Tayja-Saruta Project

To promote the survival of lowland tapirs in Ecuador both in situ and ex situ

 

The lowland tapir,Tapirus terrestris, has been categorized as “Vulnerable” on the IUCN Red List. Unsustainable hunting for meat and body parts with alleged medicinal properties is the main threat. Habitat loss and fragmentation also play a significant role in the species decline. A Population and Habitat Viability Asessment Workshop was therefore organised in 2007 by the Tapir Specialist Group of IUCN. This workshop was supported by WAZA and a number of WAZA members, including the Osnabrück Zoo.

For the indigenous inhabitants of the Sarayacu Community in the Ecuadorian Province of Pastaza, the lowland tapir used to be of high value for subsistence and monetary income and has consequently been overharvested. The result was a dramatic decline in the number of tapirs. The Sarayacu people were aware and concerned about the species negative evolution and therefore developed together with Anders Siren (Department of Rural Development and Agroecology Upsala / Doctoral thesis 2004: Changing Interactions between Humans and Nature in Sarayaku, Ecuadorian Amazon) a project for sustainable management of Amazonian fauna.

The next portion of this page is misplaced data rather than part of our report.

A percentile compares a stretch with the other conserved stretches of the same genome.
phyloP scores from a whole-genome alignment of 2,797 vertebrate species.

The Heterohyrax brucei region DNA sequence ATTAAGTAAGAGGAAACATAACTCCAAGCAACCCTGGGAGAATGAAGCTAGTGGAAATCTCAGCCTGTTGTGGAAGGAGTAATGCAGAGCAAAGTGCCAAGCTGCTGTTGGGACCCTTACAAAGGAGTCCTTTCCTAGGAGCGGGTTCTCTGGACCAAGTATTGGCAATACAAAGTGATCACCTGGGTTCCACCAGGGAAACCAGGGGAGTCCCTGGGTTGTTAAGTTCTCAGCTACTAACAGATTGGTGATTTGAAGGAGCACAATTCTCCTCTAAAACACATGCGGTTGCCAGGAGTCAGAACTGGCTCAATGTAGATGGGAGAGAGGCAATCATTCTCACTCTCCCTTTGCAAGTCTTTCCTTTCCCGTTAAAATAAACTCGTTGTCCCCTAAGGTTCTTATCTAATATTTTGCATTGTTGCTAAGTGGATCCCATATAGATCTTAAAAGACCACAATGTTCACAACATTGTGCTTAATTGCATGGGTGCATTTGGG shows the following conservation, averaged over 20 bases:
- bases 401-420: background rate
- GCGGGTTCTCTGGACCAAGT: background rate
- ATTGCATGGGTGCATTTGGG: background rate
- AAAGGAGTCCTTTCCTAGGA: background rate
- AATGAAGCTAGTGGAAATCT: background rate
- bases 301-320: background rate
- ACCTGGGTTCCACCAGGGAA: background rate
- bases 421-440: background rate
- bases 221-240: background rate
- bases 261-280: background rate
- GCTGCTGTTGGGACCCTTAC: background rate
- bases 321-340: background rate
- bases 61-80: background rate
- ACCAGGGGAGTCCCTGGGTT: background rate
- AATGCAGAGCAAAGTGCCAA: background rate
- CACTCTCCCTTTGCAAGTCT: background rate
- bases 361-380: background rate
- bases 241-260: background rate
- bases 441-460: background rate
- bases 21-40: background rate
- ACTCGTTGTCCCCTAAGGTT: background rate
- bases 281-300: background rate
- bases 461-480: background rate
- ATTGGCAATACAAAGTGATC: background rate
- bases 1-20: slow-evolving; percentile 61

The project aims at finding alternatives to unsustainable wildlife use, to achieve conservation of all native species and to guarantee the co-existence of nature and people.

To achieve this goal, members of the community established under the direction of the project coordinator, Sr. José Machoa, three wildlife refuges to effectively protect the animals from hunting. Tapir hunt is banned also outside the wildlife refuges. Two forest guards are in charge of every refuge. They control the boundaries and evaluate the livestock. Fishponds and poultry houses were built for developing alternative sources of protein and monetary income. A further point of the project is the reintroduction of captive held wild born tapirs, following the IUCN Guidelines for Reintroductions. The animals are released and observed at a tapir feeding station.

 

Sr. José Machoa held a number of lectures and organised workshops for inhabitants of Sarayacu, teachers, students and neighbouring communities.

The Osnabrück Zoo accompanies the project with education projects, i.e. with a permanent exhibition. Other temporary exhibitions pointed out the dramatic results of oil production in Ecuador ("Energie Dschungel" from the VAMOS foundation  in 2005) or showed the correlation between consumption practices and the destruction of the primary forest ("Abenteuer Regenwald" from Angelika Hofer in 2006). Moreover, students driv a "Tapir-Taxi" every Sunday. At this interactive information board visitors can get knowledge about biology and ecology of the tapir but also about the project. One goal is to encourage people to use recycled paper.

WAZA Conservation Project 07008 is accompanied and supported by the Osnabrück Zoo (Gemany) and supported by the Axel & Kirsten Ziemek Foundation Pro Kreatur. 

 

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